Saltwater Fishing Tips: Best Fishing Spots on Amelia Island and in Jacksonville, FL, with Redfish Fishing Video
saltwater fishing tips
I've learned lots of saltwater fishing tips because I love fishing – especially saltwater fishing. One of my favorite vacation spots is Amelia Island, and what’s the use in going on vacation if you can’t fish? Also, my brother-in-law lives in Jax, so through the years, I’ve learned quite a bit about fishing this area. I’ll share with you what I’ve learned.
I’ve listed these angling venues from north to south, beginning at the northern tip of Amelia Island and heading south to downtown Jacksonville.
Fort Clinch State Park
The park is located at the northern tip of Amelia Island and offers several great fishing spots. Just before you enter the park, there’s a title creek to the left. This is a great place to net some baitfish and sometimes some shrimp. After you’ve entered the park, you’ll cross a small stream with a pool on your left side. There’s a sign there warning you about the resident alligator. Across from the pool is a stream with loads of fiddler crabs. Stop and gather some for bait to catch reds, drum, and sheepshead.
To fish the river, turn into the river campground area. We’ve found this venue best for shark fishing. Use a live mullet for bait, wade out about waist deep, and cast into the channel. Be careful not to get too deep, however. The currents can get nasty here. Also near the campground are shallow grass beds that offer some good flats fishing.
Just behind the fort is good for spotted seatrout. Float a live finger mullet or live shrimp under a cork.
The long concrete pier is actually my favorite fishing spot in the entire park. It’s flanked on one side by rock jetties that attract and hold bait. Cast between the pier and the rocks for trout, flounder, and puppy drum. For sheepshead, fish near the rocks or around the pier pilings.
For big sharks, go to the seventh lightpole from the end and throw straight out, as far as you can. There’s a hole or something right there. We’ve always hooked huge sharks there, and in the fall, big bull reds.
The pipeline is located about midway on Amelia Island, on the Atlantic side. It’s near the Pipeline Surf Shop. Just ask a local to point you to it.
The pipeline is just what it sounds like, and it’s a great place to fish. The barnacles growing on the pipe attract several species of fish. If you want to specifically target reds and trout, use a leadhead jig fitted with a pink or white grub tail.
At the south end of Amelia Island is the Nassau River. You can fish from the old bridge or from the beach. From the bridge, the favorite target is tarpon. You’ll often seen them roll on the surface, right next to the bridge. For flounder and sheepshead, walk under the bridge and cast near the supports.
If you’re headed south on A1A, park at the bridge on the Amelia Island side and walk down the beach to your left until you get to the point. It’s a hike, but if you’re a diehard angler, it will be worth the effort. Depending on the time of year, you might catch big reds, tarpon, cobia, huge jacks, and hefty sharks.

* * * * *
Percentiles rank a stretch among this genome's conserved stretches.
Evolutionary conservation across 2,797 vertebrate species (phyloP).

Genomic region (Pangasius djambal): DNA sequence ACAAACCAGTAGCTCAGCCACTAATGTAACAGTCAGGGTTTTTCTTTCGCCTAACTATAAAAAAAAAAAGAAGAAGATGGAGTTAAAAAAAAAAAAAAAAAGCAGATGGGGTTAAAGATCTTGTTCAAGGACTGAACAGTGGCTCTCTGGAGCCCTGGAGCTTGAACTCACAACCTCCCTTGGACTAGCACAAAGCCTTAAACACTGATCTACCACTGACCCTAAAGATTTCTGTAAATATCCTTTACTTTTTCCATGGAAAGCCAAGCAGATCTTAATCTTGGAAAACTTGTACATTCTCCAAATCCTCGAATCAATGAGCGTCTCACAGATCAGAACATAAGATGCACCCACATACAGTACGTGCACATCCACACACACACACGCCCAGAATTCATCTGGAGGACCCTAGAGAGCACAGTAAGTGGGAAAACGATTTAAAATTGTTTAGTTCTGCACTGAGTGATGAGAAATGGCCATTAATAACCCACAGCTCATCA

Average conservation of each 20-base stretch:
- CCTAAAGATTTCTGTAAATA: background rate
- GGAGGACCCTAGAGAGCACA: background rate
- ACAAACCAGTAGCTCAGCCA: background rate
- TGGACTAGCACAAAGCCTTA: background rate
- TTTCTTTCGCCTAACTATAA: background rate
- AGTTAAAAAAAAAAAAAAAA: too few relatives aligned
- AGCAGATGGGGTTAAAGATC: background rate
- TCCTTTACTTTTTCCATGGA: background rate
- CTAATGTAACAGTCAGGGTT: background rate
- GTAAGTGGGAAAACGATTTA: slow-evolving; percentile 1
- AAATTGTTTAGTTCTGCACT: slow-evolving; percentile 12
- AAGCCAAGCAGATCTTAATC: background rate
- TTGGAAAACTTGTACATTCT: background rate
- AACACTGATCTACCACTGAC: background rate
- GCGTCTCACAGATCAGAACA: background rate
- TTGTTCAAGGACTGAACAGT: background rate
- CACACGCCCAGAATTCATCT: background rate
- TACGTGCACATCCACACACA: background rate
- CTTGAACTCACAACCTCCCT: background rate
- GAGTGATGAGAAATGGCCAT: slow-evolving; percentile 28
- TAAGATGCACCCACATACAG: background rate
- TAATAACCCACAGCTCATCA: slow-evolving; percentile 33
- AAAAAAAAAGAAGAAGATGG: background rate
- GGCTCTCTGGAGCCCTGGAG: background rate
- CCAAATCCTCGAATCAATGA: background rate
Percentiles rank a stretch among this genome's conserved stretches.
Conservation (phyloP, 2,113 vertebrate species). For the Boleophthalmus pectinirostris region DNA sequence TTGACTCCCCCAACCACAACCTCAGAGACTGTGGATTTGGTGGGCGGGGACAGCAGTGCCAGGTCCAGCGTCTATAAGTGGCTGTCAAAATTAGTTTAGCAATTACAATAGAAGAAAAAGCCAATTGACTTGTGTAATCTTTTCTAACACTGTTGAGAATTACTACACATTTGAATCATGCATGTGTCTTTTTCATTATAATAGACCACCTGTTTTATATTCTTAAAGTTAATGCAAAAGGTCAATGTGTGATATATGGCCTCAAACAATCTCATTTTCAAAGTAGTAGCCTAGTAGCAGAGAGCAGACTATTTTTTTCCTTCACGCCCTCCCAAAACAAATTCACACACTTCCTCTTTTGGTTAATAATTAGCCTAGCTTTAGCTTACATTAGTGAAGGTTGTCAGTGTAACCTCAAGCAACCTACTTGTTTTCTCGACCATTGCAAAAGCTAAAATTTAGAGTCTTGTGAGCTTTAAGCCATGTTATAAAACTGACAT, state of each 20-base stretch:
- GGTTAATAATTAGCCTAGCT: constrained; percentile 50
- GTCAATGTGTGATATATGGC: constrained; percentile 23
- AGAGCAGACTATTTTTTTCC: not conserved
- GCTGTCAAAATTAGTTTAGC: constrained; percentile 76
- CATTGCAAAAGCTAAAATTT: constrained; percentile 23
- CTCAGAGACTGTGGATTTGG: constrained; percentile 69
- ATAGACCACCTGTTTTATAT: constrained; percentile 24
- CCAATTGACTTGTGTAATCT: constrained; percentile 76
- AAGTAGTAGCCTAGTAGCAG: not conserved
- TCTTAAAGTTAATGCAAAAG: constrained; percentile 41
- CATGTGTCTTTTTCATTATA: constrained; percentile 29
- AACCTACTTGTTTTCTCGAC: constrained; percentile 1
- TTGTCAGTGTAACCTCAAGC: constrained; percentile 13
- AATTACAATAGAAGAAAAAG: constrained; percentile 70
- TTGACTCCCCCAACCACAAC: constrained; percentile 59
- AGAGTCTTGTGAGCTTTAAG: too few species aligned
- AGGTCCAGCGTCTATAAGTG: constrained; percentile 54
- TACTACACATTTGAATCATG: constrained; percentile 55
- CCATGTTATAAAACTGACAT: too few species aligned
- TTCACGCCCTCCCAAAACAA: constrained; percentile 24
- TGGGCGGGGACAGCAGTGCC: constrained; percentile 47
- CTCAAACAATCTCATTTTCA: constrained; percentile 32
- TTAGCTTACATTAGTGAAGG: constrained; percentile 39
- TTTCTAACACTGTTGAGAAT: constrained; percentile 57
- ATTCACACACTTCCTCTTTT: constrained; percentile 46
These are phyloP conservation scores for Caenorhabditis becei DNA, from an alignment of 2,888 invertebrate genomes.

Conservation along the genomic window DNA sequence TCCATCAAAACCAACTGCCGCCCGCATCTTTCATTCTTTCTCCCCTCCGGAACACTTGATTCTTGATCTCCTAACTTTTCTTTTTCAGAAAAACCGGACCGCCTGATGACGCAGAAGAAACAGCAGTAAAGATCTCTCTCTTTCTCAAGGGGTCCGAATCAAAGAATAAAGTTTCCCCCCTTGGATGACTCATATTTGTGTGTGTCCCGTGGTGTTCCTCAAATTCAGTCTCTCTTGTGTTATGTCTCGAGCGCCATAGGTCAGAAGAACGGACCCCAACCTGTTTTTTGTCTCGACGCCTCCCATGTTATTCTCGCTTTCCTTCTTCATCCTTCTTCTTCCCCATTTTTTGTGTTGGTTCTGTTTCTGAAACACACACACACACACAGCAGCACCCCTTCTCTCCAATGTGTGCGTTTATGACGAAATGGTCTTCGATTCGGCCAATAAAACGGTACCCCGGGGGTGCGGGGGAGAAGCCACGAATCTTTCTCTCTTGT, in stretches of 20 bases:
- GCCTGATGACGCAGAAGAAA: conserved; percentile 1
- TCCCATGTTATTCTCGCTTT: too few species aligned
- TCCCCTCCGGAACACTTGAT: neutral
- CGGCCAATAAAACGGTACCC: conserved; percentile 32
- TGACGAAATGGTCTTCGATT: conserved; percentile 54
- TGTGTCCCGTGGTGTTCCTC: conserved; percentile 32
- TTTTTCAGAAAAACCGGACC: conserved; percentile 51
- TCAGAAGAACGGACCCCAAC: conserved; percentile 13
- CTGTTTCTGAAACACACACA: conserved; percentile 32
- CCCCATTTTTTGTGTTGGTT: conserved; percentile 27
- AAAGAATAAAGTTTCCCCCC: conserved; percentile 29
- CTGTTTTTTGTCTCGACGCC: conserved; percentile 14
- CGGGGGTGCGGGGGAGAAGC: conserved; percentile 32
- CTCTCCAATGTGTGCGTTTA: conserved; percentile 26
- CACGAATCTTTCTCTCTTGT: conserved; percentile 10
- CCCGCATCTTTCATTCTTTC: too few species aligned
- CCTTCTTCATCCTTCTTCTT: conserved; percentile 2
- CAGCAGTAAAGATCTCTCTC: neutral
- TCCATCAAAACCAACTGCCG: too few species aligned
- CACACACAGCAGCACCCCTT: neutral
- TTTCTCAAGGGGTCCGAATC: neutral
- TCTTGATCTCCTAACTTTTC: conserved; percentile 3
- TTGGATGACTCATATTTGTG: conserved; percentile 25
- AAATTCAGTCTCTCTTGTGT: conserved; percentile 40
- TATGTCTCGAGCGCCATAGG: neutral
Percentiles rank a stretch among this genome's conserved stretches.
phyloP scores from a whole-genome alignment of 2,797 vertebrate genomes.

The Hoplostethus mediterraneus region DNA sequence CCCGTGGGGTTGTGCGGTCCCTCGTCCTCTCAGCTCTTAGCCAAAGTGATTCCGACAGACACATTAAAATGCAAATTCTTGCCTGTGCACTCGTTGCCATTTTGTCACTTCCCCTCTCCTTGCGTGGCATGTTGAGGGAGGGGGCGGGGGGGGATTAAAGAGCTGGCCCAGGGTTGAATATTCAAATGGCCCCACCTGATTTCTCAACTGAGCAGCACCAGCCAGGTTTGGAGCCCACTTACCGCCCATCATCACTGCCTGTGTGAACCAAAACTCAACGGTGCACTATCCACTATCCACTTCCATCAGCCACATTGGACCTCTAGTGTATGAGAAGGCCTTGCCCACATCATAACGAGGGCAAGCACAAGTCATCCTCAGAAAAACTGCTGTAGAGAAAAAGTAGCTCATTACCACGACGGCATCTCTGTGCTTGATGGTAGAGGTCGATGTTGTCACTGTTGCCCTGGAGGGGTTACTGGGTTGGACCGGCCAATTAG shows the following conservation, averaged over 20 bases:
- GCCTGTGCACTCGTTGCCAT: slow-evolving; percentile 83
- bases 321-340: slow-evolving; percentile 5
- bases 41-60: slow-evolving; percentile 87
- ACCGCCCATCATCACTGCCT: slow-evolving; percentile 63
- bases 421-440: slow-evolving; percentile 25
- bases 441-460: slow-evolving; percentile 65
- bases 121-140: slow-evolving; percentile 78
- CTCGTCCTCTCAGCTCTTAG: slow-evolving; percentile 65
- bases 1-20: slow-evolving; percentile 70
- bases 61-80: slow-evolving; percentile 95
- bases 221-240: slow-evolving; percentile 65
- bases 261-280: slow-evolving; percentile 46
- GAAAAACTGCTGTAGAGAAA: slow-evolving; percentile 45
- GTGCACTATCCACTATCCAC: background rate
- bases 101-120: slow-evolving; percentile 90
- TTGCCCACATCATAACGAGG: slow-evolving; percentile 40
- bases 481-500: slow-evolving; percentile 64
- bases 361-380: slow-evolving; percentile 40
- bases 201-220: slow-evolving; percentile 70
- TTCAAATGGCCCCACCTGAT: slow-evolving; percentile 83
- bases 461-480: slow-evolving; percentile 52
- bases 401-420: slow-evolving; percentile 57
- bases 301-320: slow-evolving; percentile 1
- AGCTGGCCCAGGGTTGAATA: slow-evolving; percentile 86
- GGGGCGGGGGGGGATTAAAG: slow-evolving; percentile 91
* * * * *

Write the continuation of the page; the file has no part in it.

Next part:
Tidal Creeks – Simpson and Sawpit
After crossing the Nassau River Bridge, you’ll come to two tidal creeks that provide great fishing: Sawpit and Simpson. You’ll need a small boat with a trolling motor. The boat ramps are rather crude, so it would be hard to get a big boat in. a bass boat is just the right size. Troll jigs for trout, reds, and flounder. You can also anchor near a deep, wide spot in the creek and cast cut baits for nice sharks – not huge ones – but what I call “good eatin’ size.” I think the biggest shark I’ve ever caught in these creeks was 4 ½ feet long.
Also, if you’re interested in catching huge blue crabs, far back in the creeks is a great spot for crabbing from your boat. We discovered this accidentally one day when that aforementioned shark kicked stuff out of our boat with its tail. After we had killed the brute, we noticed BIG crabs fighting over an empty chip bag. I dropped a piece of cutbait into the water and netted a cooler full of large bluebacks in a matter of minutes.
Trout River – Northwest Jax
The Trout River and all its little tidal creeks are great places for trolling and sight casting. Use top water plugs, jigs, and diving baits to catch tarpon, snook, trout, and tailing reds near the oyster bars. For flounder, troll deep with jigs.
St. John’s River – Downtown Jax
Believe it or not, right in plain view of the downtown skyscrapers is an excellent spot for catching snook in the spring and summer months. During these times of the year, in fact, it’s not unusual to catch snook, reds, trout, flounder, stripers, tarpon, and largemouth bass, virtually in the same spot.
For a really hot trout spot, try the grass banks near the Jax landing. Cast shrimp, minnows, or jigs toward the bank and retrieve them with a slight jerking motion.
If you’re after stripers, you’ll find plenty around Jacksonville in the cold months. Fish around any of the downtown bridges with large grubs on a leadhead. This is also a good time and place to target sheepshead.
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